A Russian study has confirmed a link between genetically modified (GM) potatoes and cancer in laboratory rats, according to UK Greenpeace activists. The results vindicate the research of Dr. Arpad Pusztai, whose work was questioned by industry backers.

The research was conducted in 1998 by the Institute of Nutrition of the Russian Academy, but was suppressed until a recent victory for anti-GM activists in the Russian court system that released the findings to the public. The study showed that GM potatoes did considerable damage to rats' organs.
Also: the risks of cross contamination aren't understood AT ALL:


http://www.fourwinds10.com/siterun_data/science_technology/dna_gmo/news.php?q=1236135792

Here is just a short list of the many instances experimental GM crops -- crops never intended to be in the food supply -- ended up cross-contaminating non-GM crops and entered the food chain:



• In 2001, a CBC (Canada) radio broadcast (6/2/01) reported GM canola plants were showing up in farmers' fields all across the Canadian prairie, even though many of them never planted GM seeds.


• In 2002, drug-producing transgenic corn made by ProdiGene Inc. started appearing in soybean fields in Nebraska and Iowa. The U.S. government seized 500,000 bushels of soybeans, and fined ProdiGene almost $3 million.


• In 2006, small amounts of an experimental genetically engineered rice, LLRICE 601, appeared in commercial long-grain rice shipments earmarked for Europe.


• In 2008, farmers in five states sued Bayer after trace amounts of their experimental modified rice being grown in Louisiana were found in rice raised for consumption.


This doesn't go into the lines of corn developed to be drought resistant, or to repel certain kinds of insects.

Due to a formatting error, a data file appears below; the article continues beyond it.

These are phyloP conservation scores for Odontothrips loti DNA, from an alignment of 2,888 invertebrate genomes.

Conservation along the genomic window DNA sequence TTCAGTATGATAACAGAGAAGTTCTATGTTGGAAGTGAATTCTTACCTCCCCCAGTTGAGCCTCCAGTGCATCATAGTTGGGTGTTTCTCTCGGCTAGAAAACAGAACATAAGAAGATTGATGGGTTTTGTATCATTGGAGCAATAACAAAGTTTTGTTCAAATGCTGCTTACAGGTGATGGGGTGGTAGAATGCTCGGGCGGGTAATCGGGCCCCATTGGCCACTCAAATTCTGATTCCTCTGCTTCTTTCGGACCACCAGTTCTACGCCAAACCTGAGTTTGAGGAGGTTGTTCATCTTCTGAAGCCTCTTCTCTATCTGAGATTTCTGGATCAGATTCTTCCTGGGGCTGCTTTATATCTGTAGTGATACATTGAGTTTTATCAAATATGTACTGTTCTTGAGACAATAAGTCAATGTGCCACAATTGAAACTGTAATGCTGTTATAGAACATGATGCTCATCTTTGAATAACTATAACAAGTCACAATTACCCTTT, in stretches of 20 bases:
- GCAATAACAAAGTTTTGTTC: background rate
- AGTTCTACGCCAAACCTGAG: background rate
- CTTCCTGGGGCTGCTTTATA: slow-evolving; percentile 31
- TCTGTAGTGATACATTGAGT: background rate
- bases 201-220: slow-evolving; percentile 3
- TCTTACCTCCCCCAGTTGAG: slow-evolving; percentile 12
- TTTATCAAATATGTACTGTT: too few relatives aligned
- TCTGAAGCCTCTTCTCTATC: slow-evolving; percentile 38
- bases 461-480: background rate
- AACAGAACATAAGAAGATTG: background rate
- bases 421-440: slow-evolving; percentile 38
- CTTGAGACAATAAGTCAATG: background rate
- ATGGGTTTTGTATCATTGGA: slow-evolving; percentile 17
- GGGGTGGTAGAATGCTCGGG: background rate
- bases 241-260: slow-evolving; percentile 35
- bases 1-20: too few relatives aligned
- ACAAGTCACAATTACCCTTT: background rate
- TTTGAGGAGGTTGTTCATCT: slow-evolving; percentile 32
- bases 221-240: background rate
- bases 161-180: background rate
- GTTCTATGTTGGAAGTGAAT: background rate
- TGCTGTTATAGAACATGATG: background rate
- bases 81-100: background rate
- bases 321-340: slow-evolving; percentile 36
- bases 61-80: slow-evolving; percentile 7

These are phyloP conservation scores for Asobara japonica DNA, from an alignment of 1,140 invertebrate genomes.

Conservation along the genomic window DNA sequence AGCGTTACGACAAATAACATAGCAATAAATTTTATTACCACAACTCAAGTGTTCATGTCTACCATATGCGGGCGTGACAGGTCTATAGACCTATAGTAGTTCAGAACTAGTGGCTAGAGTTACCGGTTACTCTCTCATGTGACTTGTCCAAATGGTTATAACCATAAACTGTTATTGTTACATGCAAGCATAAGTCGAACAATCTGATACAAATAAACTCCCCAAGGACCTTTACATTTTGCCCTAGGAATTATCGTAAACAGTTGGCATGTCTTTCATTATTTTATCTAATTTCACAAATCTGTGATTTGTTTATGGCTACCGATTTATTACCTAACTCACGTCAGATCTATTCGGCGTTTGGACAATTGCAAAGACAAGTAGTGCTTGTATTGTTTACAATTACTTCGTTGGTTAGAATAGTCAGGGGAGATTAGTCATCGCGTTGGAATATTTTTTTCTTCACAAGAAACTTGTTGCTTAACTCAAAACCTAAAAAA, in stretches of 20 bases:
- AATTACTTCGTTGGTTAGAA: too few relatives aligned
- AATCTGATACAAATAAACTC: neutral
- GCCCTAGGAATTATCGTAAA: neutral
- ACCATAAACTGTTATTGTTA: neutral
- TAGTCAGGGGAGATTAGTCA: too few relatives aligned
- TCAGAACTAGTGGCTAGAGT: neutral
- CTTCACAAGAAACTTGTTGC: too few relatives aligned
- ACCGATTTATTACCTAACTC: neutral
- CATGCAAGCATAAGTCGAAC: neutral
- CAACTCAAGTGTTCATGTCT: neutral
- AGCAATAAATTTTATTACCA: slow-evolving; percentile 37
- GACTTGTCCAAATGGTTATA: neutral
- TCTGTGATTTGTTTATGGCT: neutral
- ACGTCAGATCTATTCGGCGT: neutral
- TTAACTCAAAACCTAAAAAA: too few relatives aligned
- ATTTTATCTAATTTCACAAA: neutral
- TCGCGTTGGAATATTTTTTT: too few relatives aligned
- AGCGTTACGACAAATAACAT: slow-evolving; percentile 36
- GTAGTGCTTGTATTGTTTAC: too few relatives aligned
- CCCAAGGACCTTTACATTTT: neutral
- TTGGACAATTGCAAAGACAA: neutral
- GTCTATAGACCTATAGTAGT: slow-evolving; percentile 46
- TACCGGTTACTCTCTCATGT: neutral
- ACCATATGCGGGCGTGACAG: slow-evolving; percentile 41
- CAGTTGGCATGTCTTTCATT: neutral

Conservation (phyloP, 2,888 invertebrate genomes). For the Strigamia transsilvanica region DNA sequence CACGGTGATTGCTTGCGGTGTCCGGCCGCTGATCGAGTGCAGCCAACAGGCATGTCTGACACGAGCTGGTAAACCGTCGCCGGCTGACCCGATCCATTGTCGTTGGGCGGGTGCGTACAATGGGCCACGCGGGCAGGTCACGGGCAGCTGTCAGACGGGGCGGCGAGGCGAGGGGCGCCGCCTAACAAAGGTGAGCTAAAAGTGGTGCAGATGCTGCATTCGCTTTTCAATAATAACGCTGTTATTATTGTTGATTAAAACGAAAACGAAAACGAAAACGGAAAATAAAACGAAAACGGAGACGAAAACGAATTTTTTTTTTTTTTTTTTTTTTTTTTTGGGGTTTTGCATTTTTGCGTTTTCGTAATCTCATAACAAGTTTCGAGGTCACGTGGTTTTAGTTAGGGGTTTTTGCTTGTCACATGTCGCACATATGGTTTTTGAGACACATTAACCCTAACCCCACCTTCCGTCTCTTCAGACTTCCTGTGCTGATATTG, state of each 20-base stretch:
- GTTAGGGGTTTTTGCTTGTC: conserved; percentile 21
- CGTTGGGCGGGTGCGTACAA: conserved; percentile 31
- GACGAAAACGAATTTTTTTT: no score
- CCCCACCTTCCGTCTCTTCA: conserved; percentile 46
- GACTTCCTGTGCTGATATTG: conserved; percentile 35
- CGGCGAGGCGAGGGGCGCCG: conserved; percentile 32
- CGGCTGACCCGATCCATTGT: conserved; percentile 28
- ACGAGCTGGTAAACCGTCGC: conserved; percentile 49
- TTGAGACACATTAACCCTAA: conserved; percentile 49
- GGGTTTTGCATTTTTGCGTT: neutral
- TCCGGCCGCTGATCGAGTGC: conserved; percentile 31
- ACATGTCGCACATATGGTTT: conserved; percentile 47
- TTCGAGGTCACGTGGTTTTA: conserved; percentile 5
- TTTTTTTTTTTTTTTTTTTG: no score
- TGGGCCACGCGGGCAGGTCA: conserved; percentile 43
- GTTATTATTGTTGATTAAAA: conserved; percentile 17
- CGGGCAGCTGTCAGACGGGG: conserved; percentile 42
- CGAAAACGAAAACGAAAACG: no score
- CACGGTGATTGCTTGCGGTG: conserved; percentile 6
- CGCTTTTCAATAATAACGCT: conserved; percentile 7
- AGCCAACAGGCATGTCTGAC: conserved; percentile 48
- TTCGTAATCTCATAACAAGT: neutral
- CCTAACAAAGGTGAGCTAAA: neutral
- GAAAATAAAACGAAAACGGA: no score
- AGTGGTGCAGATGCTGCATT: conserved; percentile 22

Nor, of course does it address the other two wholly separate problems that you didn't address of monoculture or seed stocks.

Hybred exclusivity has been a fact since the 1920's and 30s when the selection of different pollinator and ear parent corn lines were used to create the first hybred lines of corn.

Natural hybridization has been around since Gregor Mendel of course and has little, if anything to do with directly altering the genes through artificial manipulation.

penchief
03-22-2009, 10:20 AM
I assume you refer in GMO terms to Roundup Ready technology and the spin offs from that. The RR technology and stacked genetic traits are used on the vast majority of the acres of soybeans and corn grown in the US and is not in any way limited in availability. In fact, if I am not mistaken, all of the Pioneer Brand corn seed for 2009 is roundup ready. The traits that are currently in the market have great advantages over non GMO's from an environmental POV brecause of the dramitic reduction in pesticides used to produce the crop. That also benefits all producers with no advantage given to a lrger or smaller sized operation.

Hybred exclusivity has been a fact since the 1920's and 30s when the selection of different pollinator and ear parent corn lines were used to create the first hybred lines of corn.

There are some studies that show that pesticides are still necessary during the growing process, thereby, increasing the level of pesticides for the consumer.

Are you content that enough safety studies have been done to ensure that there will be no long term negative affects of genetically modified foods on humans? There appears to be a lot of concern that the adequate testing has not been done. There are also a lot of concerns about being able to ensure the purity of non GMO foods.